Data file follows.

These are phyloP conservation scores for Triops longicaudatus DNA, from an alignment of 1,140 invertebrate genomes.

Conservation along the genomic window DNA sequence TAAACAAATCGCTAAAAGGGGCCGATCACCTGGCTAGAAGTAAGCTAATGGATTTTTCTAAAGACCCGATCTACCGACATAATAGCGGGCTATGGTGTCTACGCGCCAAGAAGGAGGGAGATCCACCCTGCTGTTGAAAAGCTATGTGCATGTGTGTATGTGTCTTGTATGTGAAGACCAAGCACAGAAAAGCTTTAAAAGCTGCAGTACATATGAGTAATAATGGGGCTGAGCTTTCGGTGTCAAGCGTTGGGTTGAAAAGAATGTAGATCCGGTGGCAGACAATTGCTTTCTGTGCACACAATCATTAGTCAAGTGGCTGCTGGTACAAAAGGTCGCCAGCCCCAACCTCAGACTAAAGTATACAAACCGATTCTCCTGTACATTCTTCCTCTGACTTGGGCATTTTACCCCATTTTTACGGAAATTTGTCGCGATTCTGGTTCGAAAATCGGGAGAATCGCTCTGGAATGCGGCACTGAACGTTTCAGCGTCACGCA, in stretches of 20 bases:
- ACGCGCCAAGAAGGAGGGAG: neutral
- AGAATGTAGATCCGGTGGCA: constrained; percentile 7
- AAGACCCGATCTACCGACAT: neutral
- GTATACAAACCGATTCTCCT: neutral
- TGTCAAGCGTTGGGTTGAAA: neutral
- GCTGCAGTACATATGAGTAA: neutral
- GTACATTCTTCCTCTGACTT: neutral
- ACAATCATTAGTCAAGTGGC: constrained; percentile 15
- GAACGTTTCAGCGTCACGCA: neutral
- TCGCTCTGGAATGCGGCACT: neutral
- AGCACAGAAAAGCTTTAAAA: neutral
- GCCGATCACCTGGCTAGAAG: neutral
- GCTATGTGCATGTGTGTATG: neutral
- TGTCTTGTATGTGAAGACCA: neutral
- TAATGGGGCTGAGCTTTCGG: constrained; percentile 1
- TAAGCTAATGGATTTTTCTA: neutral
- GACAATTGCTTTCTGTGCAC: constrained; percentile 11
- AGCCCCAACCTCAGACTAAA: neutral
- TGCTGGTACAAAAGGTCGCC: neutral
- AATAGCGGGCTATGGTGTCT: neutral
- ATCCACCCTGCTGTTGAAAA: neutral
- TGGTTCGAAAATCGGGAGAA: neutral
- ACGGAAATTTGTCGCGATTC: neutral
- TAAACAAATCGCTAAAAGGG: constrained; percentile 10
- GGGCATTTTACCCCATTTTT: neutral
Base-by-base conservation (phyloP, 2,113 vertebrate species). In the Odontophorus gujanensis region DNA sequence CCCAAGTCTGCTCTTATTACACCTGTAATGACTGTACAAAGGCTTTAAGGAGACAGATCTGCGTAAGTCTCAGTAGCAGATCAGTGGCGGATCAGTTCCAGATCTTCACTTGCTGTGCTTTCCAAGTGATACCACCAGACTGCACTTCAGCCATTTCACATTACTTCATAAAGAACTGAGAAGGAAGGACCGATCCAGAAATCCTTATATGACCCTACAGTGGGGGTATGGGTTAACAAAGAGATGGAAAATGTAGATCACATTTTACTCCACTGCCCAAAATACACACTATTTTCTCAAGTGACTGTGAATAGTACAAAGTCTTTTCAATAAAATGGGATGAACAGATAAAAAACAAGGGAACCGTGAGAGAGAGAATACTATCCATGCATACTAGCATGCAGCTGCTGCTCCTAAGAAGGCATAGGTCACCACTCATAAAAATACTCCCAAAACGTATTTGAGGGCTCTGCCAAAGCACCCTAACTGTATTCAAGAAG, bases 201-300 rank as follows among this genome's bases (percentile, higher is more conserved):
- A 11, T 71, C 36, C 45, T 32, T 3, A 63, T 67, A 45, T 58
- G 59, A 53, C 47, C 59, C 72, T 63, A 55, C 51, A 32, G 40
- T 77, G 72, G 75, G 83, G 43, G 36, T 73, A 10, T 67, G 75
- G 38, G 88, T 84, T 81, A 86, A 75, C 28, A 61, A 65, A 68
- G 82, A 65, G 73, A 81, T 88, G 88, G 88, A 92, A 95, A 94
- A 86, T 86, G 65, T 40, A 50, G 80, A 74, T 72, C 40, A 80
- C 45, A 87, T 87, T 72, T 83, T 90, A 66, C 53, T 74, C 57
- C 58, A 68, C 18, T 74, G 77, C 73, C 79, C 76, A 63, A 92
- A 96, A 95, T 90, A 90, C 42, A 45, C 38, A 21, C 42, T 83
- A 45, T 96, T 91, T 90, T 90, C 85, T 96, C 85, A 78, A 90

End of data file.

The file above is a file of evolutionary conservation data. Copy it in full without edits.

These are phyloP conservation scores for Triops longicaudatus DNA, from an alignment of 1,140 invertebrate genomes.

Conservation along the genomic window DNA sequence TAAACAAATCGCTAAAAGGGGCCGATCACCTGGCTAGAAGTAAGCTAATGGATTTTTCTAAAGACCCGATCTACCGACATAATAGCGGGCTATGGTGTCTACGCGCCAAGAAGGAGGGAGATCCACCCTGCTGTTGAAAAGCTATGTGCATGTGTGTATGTGTCTTGTATGTGAAGACCAAGCACAGAAAAGCTTTAAAAGCTGCAGTACATATGAGTAATAATGGGGCTGAGCTTTCGGTGTCAAGCGTTGGGTTGAAAAGAATGTAGATCCGGTGGCAGACAATTGCTTTCTGTGCACACAATCATTAGTCAAGTGGCTGCTGGTACAAAAGGTCGCCAGCCCCAACCTCAGACTAAAGTATACAAACCGATTCTCCTGTACATTCTTCCTCTGACTTGGGCATTTTACCCCATTTTTACGGAAATTTGTCGCGATTCTGGTTCGAAAATCGGGAGAATCGCTCTGGAATGCGGCACTGAACGTTTCAGCGTCACGCA, in stretches of 20 bases:
- ACGCGCCAAGAAGGAGGGAG: neutral
- AGAATGTAGATCCGGTGGCA: constrained; percentile 7
- AAGACCCGATCTACCGACAT: neutral
- GTATACAAACCGATTCTCCT: neutral
- TGTCAAGCGTTGGGTTGAAA: neutral
- GCTGCAGTACATATGAGTAA: neutral
- GTACATTCTTCCTCTGACTT: neutral
- ACAATCATTAGTCAAGTGGC: constrained; percentile 15
- GAACGTTTCAGCGTCACGCA: neutral
- TCGCTCTGGAATGCGGCACT: neutral
- AGCACAGAAAAGCTTTAAAA: neutral
- GCCGATCACCTGGCTAGAAG: neutral
- GCTATGTGCATGTGTGTATG: neutral
- TGTCTTGTATGTGAAGACCA: neutral
- TAATGGGGCTGAGCTTTCGG: constrained; percentile 1
- TAAGCTAATGGATTTTTCTA: neutral
- GACAATTGCTTTCTGTGCAC: constrained; percentile 11
- AGCCCCAACCTCAGACTAAA: neutral
- TGCTGGTACAAAAGGTCGCC: neutral
- AATAGCGGGCTATGGTGTCT: neutral
- ATCCACCCTGCTGTTGAAAA: neutral
- TGGTTCGAAAATCGGGAGAA: neutral
- ACGGAAATTTGTCGCGATTC: neutral
- TAAACAAATCGCTAAAAGGG: constrained; percentile 10
- GGGCATTTTACCCCATTTTT: neutral
Base-by-base conservation (phyloP, 2,113 vertebrate species). In the Odontophorus gujanensis region DNA sequence CCCAAGTCTGCTCTTATTACACCTGTAATGACTGTACAAAGGCTTTAAGGAGACAGATCTGCGTAAGTCTCAGTAGCAGATCAGTGGCGGATCAGTTCCAGATCTTCACTTGCTGTGCTTTCCAAGTGATACCACCAGACTGCACTTCAGCCATTTCACATTACTTCATAAAGAACTGAGAAGGAAGGACCGATCCAGAAATCCTTATATGACCCTACAGTGGGGGTATGGGTTAACAAAGAGATGGAAAATGTAGATCACATTTTACTCCACTGCCCAAAATACACACTATTTTCTCAAGTGACTGTGAATAGTACAAAGTCTTTTCAATAAAATGGGATGAACAGATAAAAAACAAGGGAACCGTGAGAGAGAGAATACTATCCATGCATACTAGCATGCAGCTGCTGCTCCTAAGAAGGCATAGGTCACCACTCATAAAAATACTCCCAAAACGTATTTGAGGGCTCTGCCAAAGCACCCTAACTGTATTCAAGAAG, bases 201-300 rank as follows among this genome's bases (percentile, higher is more conserved):
- A 11, T 71, C 36, C 45, T 32, T 3, A 63, T 67, A 45, T 58
- G 59, A 53, C 47, C 59, C 72, T 63, A 55, C 51, A 32, G 40
- T 77, G 72, G 75, G 83, G 43, G 36, T 73, A 10, T 67, G 75
- G 38, G 88, T 84, T 81, A 86, A 75, C 28, A 61, A 65, A 68
- G 82, A 65, G 73, A 81, T 88, G 88, G 88, A 92, A 95, A 94
- A 86, T 86, G 65, T 40, A 50, G 80, A 74, T 72, C 40, A 80
- C 45, A 87, T 87, T 72, T 83, T 90, A 66, C 53, T 74, C 57
- C 58, A 68, C 18, T 74, G 77, C 73, C 79, C 76, A 63, A 92
- A 96, A 95, T 90, A 90, C 42, A 45, C 38, A 21, C 42, T 83
- A 45, T 96, T 91, T 90, T 90, C 85, T 96, C 85, A 78, A 90